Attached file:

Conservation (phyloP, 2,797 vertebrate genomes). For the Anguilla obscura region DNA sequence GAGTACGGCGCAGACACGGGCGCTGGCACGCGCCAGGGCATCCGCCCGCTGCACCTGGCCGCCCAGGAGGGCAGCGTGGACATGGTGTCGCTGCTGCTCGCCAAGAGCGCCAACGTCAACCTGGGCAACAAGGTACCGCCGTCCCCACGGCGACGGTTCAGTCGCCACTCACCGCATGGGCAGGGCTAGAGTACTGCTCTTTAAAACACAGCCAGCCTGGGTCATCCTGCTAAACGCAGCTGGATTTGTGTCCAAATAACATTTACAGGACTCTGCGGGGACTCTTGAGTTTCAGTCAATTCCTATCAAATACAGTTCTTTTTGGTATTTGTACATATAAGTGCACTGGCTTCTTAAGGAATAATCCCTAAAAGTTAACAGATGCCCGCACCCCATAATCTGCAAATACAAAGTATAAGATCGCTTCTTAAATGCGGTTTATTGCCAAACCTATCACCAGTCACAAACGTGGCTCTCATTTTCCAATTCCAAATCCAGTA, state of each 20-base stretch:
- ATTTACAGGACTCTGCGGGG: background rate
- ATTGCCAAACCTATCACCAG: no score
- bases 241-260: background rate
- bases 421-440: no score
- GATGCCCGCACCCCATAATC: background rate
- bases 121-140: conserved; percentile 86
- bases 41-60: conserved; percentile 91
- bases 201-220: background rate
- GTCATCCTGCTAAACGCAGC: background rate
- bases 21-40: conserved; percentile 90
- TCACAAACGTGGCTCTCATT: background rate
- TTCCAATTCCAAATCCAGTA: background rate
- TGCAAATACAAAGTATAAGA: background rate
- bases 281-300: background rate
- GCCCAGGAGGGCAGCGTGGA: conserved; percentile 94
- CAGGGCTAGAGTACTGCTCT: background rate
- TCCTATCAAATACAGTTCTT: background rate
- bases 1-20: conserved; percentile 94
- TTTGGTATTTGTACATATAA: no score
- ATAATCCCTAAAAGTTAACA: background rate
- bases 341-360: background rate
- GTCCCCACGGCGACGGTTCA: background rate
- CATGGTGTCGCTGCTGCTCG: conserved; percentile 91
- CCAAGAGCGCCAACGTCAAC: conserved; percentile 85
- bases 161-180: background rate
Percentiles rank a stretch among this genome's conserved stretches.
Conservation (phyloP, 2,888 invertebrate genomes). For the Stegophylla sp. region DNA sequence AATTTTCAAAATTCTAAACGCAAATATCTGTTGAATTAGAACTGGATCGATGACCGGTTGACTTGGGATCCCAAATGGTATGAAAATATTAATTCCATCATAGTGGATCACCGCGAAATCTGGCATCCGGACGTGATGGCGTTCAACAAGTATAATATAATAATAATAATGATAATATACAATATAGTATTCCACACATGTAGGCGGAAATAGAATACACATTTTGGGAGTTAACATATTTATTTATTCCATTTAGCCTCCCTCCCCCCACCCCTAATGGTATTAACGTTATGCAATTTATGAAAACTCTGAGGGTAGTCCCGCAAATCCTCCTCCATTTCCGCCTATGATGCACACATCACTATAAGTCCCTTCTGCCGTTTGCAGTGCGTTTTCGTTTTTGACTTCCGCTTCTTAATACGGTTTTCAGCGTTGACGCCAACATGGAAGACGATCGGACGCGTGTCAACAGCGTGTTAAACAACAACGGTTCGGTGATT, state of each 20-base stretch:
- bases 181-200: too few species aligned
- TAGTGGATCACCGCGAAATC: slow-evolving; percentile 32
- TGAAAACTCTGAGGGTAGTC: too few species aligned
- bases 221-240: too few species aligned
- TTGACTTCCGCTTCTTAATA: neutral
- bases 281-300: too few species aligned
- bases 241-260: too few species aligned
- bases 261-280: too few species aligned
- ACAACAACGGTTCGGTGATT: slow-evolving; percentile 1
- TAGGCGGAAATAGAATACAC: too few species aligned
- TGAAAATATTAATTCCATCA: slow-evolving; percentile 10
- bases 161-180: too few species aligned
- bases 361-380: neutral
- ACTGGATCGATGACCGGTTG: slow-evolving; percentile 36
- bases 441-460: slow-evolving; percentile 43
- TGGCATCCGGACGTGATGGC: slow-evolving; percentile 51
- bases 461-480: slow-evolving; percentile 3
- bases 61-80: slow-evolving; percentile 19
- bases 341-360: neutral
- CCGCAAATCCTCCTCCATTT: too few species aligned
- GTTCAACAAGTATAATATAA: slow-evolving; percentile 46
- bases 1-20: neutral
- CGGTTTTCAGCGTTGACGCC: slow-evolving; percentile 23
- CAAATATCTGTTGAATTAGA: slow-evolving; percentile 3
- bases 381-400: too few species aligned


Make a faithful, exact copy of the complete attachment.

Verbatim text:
Conservation (phyloP, 2,797 vertebrate genomes). For the Anguilla obscura region DNA sequence GAGTACGGCGCAGACACGGGCGCTGGCACGCGCCAGGGCATCCGCCCGCTGCACCTGGCCGCCCAGGAGGGCAGCGTGGACATGGTGTCGCTGCTGCTCGCCAAGAGCGCCAACGTCAACCTGGGCAACAAGGTACCGCCGTCCCCACGGCGACGGTTCAGTCGCCACTCACCGCATGGGCAGGGCTAGAGTACTGCTCTTTAAAACACAGCCAGCCTGGGTCATCCTGCTAAACGCAGCTGGATTTGTGTCCAAATAACATTTACAGGACTCTGCGGGGACTCTTGAGTTTCAGTCAATTCCTATCAAATACAGTTCTTTTTGGTATTTGTACATATAAGTGCACTGGCTTCTTAAGGAATAATCCCTAAAAGTTAACAGATGCCCGCACCCCATAATCTGCAAATACAAAGTATAAGATCGCTTCTTAAATGCGGTTTATTGCCAAACCTATCACCAGTCACAAACGTGGCTCTCATTTTCCAATTCCAAATCCAGTA, state of each 20-base stretch:
- ATTTACAGGACTCTGCGGGG: background rate
- ATTGCCAAACCTATCACCAG: no score
- bases 241-260: background rate
- bases 421-440: no score
- GATGCCCGCACCCCATAATC: background rate
- bases 121-140: conserved; percentile 86
- bases 41-60: conserved; percentile 91
- bases 201-220: background rate
- GTCATCCTGCTAAACGCAGC: background rate
- bases 21-40: conserved; percentile 90
- TCACAAACGTGGCTCTCATT: background rate
- TTCCAATTCCAAATCCAGTA: background rate
- TGCAAATACAAAGTATAAGA: background rate
- bases 281-300: background rate
- GCCCAGGAGGGCAGCGTGGA: conserved; percentile 94
- CAGGGCTAGAGTACTGCTCT: background rate
- TCCTATCAAATACAGTTCTT: background rate
- bases 1-20: conserved; percentile 94
- TTTGGTATTTGTACATATAA: no score
- ATAATCCCTAAAAGTTAACA: background rate
- bases 341-360: background rate
- GTCCCCACGGCGACGGTTCA: background rate
- CATGGTGTCGCTGCTGCTCG: conserved; percentile 91
- CCAAGAGCGCCAACGTCAAC: conserved; percentile 85
- bases 161-180: background rate
Percentiles rank a stretch among this genome's conserved stretches.
Conservation (phyloP, 2,888 invertebrate genomes). For the Stegophylla sp. region DNA sequence AATTTTCAAAATTCTAAACGCAAATATCTGTTGAATTAGAACTGGATCGATGACCGGTTGACTTGGGATCCCAAATGGTATGAAAATATTAATTCCATCATAGTGGATCACCGCGAAATCTGGCATCCGGACGTGATGGCGTTCAACAAGTATAATATAATAATAATAATGATAATATACAATATAGTATTCCACACATGTAGGCGGAAATAGAATACACATTTTGGGAGTTAACATATTTATTTATTCCATTTAGCCTCCCTCCCCCCACCCCTAATGGTATTAACGTTATGCAATTTATGAAAACTCTGAGGGTAGTCCCGCAAATCCTCCTCCATTTCCGCCTATGATGCACACATCACTATAAGTCCCTTCTGCCGTTTGCAGTGCGTTTTCGTTTTTGACTTCCGCTTCTTAATACGGTTTTCAGCGTTGACGCCAACATGGAAGACGATCGGACGCGTGTCAACAGCGTGTTAAACAACAACGGTTCGGTGATT, state of each 20-base stretch:
- bases 181-200: too few species aligned
- TAGTGGATCACCGCGAAATC: slow-evolving; percentile 32
- TGAAAACTCTGAGGGTAGTC: too few species aligned
- bases 221-240: too few species aligned
- TTGACTTCCGCTTCTTAATA: neutral
- bases 281-300: too few species aligned
- bases 241-260: too few species aligned
- bases 261-280: too few species aligned
- ACAACAACGGTTCGGTGATT: slow-evolving; percentile 1
- TAGGCGGAAATAGAATACAC: too few species aligned
- TGAAAATATTAATTCCATCA: slow-evolving; percentile 10
- bases 161-180: too few species aligned
- bases 361-380: neutral
- ACTGGATCGATGACCGGTTG: slow-evolving; percentile 36
- bases 441-460: slow-evolving; percentile 43
- TGGCATCCGGACGTGATGGC: slow-evolving; percentile 51
- bases 461-480: slow-evolving; percentile 3
- bases 61-80: slow-evolving; percentile 19
- bases 341-360: neutral
- CCGCAAATCCTCCTCCATTT: too few species aligned
- GTTCAACAAGTATAATATAA: slow-evolving; percentile 46
- bases 1-20: neutral
- CGGTTTTCAGCGTTGACGCC: slow-evolving; percentile 23
- CAAATATCTGTTGAATTAGA: slow-evolving; percentile 3
- bases 381-400: too few species aligned